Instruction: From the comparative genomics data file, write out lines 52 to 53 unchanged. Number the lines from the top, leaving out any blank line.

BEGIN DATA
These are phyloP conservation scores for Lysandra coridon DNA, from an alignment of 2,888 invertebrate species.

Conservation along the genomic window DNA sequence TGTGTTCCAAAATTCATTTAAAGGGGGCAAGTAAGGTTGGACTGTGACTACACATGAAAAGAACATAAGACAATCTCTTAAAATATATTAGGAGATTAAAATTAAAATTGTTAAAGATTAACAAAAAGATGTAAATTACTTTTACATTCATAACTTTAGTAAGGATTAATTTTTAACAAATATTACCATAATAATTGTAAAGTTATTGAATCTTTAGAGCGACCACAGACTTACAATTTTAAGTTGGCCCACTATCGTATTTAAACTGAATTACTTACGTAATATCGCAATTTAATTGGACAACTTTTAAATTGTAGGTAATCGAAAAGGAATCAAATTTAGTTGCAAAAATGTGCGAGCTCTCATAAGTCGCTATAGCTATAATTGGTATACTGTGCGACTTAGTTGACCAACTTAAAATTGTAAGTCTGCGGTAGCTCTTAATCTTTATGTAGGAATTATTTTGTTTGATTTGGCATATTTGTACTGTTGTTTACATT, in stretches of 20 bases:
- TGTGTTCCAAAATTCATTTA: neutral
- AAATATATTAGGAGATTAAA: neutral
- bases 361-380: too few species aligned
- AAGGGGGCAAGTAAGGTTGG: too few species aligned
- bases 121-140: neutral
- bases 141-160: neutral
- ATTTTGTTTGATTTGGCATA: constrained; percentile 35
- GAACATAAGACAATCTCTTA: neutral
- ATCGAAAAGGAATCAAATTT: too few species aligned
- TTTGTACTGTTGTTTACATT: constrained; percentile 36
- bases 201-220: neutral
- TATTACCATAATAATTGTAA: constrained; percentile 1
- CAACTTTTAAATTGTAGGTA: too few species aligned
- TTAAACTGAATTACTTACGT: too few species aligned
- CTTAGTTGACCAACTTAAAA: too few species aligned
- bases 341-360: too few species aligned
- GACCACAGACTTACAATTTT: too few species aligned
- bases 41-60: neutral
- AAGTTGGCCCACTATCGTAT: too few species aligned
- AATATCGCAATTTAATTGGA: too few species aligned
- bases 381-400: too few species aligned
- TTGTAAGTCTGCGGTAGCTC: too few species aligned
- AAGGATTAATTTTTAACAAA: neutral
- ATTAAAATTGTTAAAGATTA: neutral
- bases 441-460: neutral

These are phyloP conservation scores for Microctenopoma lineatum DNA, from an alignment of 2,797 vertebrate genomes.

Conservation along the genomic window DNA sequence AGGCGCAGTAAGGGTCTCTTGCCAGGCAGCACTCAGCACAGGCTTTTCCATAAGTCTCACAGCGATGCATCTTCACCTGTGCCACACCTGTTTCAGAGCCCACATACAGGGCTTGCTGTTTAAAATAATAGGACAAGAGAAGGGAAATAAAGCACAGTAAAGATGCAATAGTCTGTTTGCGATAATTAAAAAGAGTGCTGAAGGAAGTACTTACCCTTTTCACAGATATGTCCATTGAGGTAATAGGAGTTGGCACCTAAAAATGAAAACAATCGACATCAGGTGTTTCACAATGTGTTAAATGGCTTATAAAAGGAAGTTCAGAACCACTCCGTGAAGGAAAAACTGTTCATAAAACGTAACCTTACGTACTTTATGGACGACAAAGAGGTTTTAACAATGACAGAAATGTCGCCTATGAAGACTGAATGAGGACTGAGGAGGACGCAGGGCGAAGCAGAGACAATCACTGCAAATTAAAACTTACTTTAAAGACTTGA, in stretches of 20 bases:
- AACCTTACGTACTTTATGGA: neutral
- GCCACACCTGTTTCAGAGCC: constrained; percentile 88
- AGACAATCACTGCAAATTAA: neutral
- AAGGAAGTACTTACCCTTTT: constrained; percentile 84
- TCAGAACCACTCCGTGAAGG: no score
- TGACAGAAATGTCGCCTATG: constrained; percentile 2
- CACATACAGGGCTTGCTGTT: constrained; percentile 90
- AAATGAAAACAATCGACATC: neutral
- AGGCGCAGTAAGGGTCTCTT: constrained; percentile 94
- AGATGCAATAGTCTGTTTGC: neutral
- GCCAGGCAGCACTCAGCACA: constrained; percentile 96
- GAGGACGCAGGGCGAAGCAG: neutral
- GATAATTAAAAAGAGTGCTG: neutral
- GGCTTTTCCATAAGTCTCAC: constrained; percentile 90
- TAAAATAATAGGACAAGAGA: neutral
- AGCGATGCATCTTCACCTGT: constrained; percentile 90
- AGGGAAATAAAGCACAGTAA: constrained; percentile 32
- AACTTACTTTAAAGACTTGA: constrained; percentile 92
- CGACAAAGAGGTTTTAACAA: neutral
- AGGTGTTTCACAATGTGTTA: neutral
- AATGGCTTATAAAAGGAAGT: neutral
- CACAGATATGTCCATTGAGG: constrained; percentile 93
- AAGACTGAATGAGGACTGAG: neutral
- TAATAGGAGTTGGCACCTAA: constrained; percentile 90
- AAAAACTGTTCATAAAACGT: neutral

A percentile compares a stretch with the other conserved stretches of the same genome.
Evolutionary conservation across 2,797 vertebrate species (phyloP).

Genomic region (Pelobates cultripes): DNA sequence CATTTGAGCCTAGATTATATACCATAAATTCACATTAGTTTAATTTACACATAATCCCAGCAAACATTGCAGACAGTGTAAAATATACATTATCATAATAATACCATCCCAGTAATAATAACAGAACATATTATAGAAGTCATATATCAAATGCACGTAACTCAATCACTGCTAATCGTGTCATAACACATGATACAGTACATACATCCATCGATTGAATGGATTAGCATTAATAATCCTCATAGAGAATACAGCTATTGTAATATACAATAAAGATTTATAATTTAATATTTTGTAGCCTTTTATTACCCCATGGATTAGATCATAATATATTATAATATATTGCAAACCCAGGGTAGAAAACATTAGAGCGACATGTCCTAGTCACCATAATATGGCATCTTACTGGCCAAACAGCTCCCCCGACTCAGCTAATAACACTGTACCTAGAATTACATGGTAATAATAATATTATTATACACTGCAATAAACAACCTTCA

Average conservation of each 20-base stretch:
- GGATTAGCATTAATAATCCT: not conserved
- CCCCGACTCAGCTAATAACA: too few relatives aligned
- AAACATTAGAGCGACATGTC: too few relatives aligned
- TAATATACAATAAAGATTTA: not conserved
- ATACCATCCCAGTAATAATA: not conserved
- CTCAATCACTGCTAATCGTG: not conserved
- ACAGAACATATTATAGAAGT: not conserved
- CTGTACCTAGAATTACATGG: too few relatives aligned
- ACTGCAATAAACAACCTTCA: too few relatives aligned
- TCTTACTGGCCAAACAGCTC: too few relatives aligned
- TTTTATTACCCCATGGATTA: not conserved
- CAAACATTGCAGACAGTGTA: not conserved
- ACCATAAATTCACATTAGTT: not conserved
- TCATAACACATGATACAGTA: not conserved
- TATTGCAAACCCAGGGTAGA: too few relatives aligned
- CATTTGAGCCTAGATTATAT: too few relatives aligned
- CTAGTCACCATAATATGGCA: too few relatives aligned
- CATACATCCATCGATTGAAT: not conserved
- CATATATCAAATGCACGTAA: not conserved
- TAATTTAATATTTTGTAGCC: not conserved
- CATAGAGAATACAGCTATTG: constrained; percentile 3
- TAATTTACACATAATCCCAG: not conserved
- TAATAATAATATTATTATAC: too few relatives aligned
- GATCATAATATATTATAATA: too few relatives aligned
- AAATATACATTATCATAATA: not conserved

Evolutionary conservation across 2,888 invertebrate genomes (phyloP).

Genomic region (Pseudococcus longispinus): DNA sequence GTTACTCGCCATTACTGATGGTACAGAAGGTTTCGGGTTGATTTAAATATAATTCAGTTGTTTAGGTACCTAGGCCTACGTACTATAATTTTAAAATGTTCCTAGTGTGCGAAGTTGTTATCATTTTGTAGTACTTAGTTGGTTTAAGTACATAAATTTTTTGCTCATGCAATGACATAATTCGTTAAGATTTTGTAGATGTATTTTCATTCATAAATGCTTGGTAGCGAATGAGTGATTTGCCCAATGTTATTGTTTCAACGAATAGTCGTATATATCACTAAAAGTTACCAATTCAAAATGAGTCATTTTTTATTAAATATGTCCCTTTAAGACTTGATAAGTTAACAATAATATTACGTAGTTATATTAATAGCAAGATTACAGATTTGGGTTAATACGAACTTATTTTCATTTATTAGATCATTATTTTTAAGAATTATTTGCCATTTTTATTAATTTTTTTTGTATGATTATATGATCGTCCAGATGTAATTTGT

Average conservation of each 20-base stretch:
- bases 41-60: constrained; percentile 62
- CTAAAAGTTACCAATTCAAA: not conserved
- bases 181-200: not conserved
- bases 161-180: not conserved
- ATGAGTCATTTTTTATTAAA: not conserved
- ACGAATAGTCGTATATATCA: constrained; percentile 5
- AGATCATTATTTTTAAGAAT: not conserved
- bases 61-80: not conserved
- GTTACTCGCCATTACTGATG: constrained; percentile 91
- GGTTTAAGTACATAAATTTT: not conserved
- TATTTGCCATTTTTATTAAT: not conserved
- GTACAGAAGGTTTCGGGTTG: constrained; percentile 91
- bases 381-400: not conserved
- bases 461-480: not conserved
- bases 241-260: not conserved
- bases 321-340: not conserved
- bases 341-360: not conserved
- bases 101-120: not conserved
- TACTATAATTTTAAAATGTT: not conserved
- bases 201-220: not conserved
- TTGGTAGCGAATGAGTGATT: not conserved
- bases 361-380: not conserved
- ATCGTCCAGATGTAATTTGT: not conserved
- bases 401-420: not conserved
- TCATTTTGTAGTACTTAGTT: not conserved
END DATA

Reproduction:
- AAGACTGAATGAGGACTGAG: neutral
- TAATAGGAGTTGGCACCTAA: constrained; percentile 90